Ten years ago my three sisters (along with several friends) and I took a trip to Peru. Expertly planned, the trip started in Cusco and then had us hiking into Machu Picchu over the mountaintops, taking the ancient Inca Trail into one of the world’s most exquisite spots. It was speechlessly beautiful, mysterious and powerful. It was also a memorable hike with sisters who have known each other for a lifetime.
Nicholas Nixon, neighbor and photographer extraordinare, immortalized the passage of time for sisters in his legendary project, The Brown Sisters. Every year his wife Bebe would get together with her three sisters, and every year Nick would photograph them standing together in the same order. The latest book of Brown Sisters photographs that Nick published covered a period of 33 years. Watching those beautiful Brown sisters live out their lives in time—especially dramatic when the photographs are mounted on one wall and can be seen all at once—is quite moving and unforgettable.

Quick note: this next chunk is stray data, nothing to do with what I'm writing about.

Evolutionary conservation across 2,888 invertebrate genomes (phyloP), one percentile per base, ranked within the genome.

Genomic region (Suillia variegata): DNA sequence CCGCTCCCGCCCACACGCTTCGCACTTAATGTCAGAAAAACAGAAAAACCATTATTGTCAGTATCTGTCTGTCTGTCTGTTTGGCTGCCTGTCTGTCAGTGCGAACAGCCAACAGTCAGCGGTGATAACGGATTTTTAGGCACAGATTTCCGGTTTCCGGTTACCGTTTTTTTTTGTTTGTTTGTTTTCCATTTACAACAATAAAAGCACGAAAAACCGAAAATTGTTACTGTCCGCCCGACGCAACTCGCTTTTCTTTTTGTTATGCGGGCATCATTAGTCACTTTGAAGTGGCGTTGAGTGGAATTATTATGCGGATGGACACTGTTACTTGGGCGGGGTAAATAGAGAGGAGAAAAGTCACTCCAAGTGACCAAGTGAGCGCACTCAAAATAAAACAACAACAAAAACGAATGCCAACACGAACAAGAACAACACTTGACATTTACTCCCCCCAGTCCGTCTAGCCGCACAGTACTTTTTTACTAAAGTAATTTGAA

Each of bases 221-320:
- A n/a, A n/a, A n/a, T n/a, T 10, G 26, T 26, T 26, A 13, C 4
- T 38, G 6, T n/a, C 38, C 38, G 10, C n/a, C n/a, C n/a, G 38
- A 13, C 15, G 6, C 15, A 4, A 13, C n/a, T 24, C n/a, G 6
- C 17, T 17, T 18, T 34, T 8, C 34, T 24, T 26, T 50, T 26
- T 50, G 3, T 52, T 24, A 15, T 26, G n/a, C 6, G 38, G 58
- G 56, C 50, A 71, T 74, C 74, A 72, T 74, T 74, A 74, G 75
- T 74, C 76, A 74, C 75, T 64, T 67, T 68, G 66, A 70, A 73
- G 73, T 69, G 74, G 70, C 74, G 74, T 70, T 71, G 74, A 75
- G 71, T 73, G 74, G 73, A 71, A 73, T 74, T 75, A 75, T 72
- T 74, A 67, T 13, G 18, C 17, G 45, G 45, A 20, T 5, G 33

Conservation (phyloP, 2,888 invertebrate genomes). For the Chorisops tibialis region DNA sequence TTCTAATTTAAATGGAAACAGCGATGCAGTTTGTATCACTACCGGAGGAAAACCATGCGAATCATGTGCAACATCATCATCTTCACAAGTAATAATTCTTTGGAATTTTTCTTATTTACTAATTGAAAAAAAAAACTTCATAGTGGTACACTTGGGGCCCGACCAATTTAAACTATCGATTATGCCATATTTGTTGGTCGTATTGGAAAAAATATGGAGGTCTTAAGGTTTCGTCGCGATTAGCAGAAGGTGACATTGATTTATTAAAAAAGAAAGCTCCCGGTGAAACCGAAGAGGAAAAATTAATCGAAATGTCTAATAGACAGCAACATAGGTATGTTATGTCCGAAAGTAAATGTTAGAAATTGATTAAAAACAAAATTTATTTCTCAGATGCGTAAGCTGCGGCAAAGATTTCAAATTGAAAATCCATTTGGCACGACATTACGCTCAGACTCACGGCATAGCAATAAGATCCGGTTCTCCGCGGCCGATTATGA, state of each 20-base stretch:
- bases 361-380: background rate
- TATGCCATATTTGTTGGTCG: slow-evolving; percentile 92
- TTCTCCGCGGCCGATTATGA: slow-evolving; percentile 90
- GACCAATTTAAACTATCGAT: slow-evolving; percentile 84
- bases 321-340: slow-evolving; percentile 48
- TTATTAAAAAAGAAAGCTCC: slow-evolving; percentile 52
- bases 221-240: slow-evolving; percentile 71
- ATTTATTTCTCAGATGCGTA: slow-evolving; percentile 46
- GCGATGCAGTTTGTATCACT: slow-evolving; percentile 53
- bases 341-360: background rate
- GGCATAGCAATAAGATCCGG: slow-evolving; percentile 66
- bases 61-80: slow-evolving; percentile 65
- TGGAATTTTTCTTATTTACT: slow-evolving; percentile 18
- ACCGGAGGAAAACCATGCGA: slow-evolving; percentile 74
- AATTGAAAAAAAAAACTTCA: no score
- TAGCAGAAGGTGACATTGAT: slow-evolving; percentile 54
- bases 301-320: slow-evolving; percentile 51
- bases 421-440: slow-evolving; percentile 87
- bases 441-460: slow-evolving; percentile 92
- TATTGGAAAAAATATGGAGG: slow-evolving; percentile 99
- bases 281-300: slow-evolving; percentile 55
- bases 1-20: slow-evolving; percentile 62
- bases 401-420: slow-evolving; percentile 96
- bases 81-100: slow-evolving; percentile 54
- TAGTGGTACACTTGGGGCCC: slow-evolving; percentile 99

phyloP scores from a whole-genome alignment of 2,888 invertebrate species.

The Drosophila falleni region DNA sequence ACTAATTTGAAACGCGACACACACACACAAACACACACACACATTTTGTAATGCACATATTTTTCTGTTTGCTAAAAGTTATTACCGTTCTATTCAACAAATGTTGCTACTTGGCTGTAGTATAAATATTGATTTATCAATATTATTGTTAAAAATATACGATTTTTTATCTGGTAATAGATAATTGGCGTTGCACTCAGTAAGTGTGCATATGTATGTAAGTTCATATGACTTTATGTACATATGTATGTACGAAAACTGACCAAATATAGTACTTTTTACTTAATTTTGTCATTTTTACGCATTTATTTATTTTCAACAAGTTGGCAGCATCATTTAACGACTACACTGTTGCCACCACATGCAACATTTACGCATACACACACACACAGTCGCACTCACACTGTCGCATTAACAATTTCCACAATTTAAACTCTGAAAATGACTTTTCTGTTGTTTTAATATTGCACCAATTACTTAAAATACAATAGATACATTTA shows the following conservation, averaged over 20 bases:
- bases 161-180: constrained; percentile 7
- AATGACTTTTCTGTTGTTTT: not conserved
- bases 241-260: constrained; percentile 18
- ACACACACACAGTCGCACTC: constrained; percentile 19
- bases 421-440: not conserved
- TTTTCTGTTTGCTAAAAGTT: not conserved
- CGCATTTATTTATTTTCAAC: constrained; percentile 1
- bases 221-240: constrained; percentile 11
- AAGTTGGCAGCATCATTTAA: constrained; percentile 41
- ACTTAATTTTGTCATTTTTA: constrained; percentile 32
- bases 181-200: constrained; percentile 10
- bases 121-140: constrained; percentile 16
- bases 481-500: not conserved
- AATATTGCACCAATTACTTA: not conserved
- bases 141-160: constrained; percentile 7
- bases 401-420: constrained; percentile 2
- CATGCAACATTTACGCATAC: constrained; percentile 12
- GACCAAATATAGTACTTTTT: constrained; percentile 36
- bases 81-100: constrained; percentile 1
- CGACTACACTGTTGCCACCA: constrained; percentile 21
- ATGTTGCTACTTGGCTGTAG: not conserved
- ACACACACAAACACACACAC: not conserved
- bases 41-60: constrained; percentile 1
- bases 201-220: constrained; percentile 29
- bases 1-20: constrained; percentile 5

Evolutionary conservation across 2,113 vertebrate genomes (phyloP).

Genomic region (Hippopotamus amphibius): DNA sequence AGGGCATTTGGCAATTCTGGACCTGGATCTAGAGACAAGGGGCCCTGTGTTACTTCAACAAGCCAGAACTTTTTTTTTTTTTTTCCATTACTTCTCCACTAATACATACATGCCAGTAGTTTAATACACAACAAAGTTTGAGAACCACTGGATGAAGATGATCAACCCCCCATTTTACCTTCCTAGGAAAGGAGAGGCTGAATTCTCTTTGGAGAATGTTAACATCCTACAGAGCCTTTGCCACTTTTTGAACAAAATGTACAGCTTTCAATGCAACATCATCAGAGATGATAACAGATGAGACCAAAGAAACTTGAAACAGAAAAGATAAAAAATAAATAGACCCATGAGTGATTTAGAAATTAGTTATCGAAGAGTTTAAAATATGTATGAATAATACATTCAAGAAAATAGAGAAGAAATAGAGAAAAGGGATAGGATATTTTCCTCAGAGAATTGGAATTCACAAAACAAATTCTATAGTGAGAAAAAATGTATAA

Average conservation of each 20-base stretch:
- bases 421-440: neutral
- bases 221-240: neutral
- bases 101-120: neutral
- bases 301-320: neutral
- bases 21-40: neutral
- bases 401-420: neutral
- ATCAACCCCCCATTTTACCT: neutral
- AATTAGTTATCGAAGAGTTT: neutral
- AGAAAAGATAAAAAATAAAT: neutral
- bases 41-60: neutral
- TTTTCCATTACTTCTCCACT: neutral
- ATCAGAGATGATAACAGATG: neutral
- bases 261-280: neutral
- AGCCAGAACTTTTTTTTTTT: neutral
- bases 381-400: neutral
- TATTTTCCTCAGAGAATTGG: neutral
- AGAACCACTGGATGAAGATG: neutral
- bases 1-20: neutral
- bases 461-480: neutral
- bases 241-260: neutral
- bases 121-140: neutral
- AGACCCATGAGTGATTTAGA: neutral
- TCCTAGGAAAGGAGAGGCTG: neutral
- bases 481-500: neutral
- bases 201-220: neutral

My sisters and I have never been as disciplined in our time together as the Browns have been, but we know every line in each other’s faces, remembering well the young women who used our names and had no idea what life would bring. With a little imagination, the Brown sisters portraits become the march of time for the Barlow sisters—relentlessly different from each other and yet inextricably linked.
Tomorrow we are traveling together again but this time it is just the four of us, par nous-mêmes. We are going into the Canadian Rockies for 10 days, doing splendid isolation and the “alone together” that is my experience of high mountain hiking. It feels emblematic, this journey: It is our first trip together since our mother died nearly three years ago.
I will be outside the cyber and cell zone but back online July 15.